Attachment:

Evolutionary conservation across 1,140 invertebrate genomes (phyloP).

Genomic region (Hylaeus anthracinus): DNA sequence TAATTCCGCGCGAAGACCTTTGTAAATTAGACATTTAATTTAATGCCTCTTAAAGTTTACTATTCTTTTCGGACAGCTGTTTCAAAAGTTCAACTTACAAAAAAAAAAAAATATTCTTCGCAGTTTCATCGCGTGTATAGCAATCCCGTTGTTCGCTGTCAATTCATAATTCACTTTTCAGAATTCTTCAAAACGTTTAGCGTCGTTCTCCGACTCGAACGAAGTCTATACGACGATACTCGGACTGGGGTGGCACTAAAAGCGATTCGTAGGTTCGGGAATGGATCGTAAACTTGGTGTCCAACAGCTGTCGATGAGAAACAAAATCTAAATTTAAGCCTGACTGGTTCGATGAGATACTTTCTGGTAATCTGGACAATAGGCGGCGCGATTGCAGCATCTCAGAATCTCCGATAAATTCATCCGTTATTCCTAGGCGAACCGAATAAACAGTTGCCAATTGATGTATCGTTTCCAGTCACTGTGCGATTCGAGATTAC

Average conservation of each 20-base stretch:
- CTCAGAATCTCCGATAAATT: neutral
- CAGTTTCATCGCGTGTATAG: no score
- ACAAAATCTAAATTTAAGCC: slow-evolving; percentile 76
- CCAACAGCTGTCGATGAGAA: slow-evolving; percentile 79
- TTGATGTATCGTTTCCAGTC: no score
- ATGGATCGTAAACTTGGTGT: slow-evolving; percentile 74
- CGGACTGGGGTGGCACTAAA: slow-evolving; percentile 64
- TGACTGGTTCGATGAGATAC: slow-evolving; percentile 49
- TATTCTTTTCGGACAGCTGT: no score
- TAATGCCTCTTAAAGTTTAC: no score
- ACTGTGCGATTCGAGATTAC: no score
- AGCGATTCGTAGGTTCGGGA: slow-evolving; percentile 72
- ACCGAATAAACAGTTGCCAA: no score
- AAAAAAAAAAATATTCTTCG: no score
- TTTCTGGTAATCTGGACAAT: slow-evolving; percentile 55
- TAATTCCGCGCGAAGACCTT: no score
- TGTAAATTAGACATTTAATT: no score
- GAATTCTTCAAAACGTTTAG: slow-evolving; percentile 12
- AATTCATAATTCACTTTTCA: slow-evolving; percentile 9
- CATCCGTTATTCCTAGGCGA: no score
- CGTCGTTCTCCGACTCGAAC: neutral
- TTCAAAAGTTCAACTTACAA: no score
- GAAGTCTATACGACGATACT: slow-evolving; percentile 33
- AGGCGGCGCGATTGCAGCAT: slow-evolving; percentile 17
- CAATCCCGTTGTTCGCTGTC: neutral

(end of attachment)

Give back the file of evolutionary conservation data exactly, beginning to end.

Evolutionary conservation across 1,140 invertebrate genomes (phyloP).

Genomic region (Hylaeus anthracinus): DNA sequence TAATTCCGCGCGAAGACCTTTGTAAATTAGACATTTAATTTAATGCCTCTTAAAGTTTACTATTCTTTTCGGACAGCTGTTTCAAAAGTTCAACTTACAAAAAAAAAAAAATATTCTTCGCAGTTTCATCGCGTGTATAGCAATCCCGTTGTTCGCTGTCAATTCATAATTCACTTTTCAGAATTCTTCAAAACGTTTAGCGTCGTTCTCCGACTCGAACGAAGTCTATACGACGATACTCGGACTGGGGTGGCACTAAAAGCGATTCGTAGGTTCGGGAATGGATCGTAAACTTGGTGTCCAACAGCTGTCGATGAGAAACAAAATCTAAATTTAAGCCTGACTGGTTCGATGAGATACTTTCTGGTAATCTGGACAATAGGCGGCGCGATTGCAGCATCTCAGAATCTCCGATAAATTCATCCGTTATTCCTAGGCGAACCGAATAAACAGTTGCCAATTGATGTATCGTTTCCAGTCACTGTGCGATTCGAGATTAC

Average conservation of each 20-base stretch:
- CTCAGAATCTCCGATAAATT: neutral
- CAGTTTCATCGCGTGTATAG: no score
- ACAAAATCTAAATTTAAGCC: slow-evolving; percentile 76
- CCAACAGCTGTCGATGAGAA: slow-evolving; percentile 79
- TTGATGTATCGTTTCCAGTC: no score
- ATGGATCGTAAACTTGGTGT: slow-evolving; percentile 74
- CGGACTGGGGTGGCACTAAA: slow-evolving; percentile 64
- TGACTGGTTCGATGAGATAC: slow-evolving; percentile 49
- TATTCTTTTCGGACAGCTGT: no score
- TAATGCCTCTTAAAGTTTAC: no score
- ACTGTGCGATTCGAGATTAC: no score
- AGCGATTCGTAGGTTCGGGA: slow-evolving; percentile 72
- ACCGAATAAACAGTTGCCAA: no score
- AAAAAAAAAAATATTCTTCG: no score
- TTTCTGGTAATCTGGACAAT: slow-evolving; percentile 55
- TAATTCCGCGCGAAGACCTT: no score
- TGTAAATTAGACATTTAATT: no score
- GAATTCTTCAAAACGTTTAG: slow-evolving; percentile 12
- AATTCATAATTCACTTTTCA: slow-evolving; percentile 9
- CATCCGTTATTCCTAGGCGA: no score
- CGTCGTTCTCCGACTCGAAC: neutral
- TTCAAAAGTTCAACTTACAA: no score
- GAAGTCTATACGACGATACT: slow-evolving; percentile 33
- AGGCGGCGCGATTGCAGCAT: slow-evolving; percentile 17
- CAATCCCGTTGTTCGCTGTC: neutral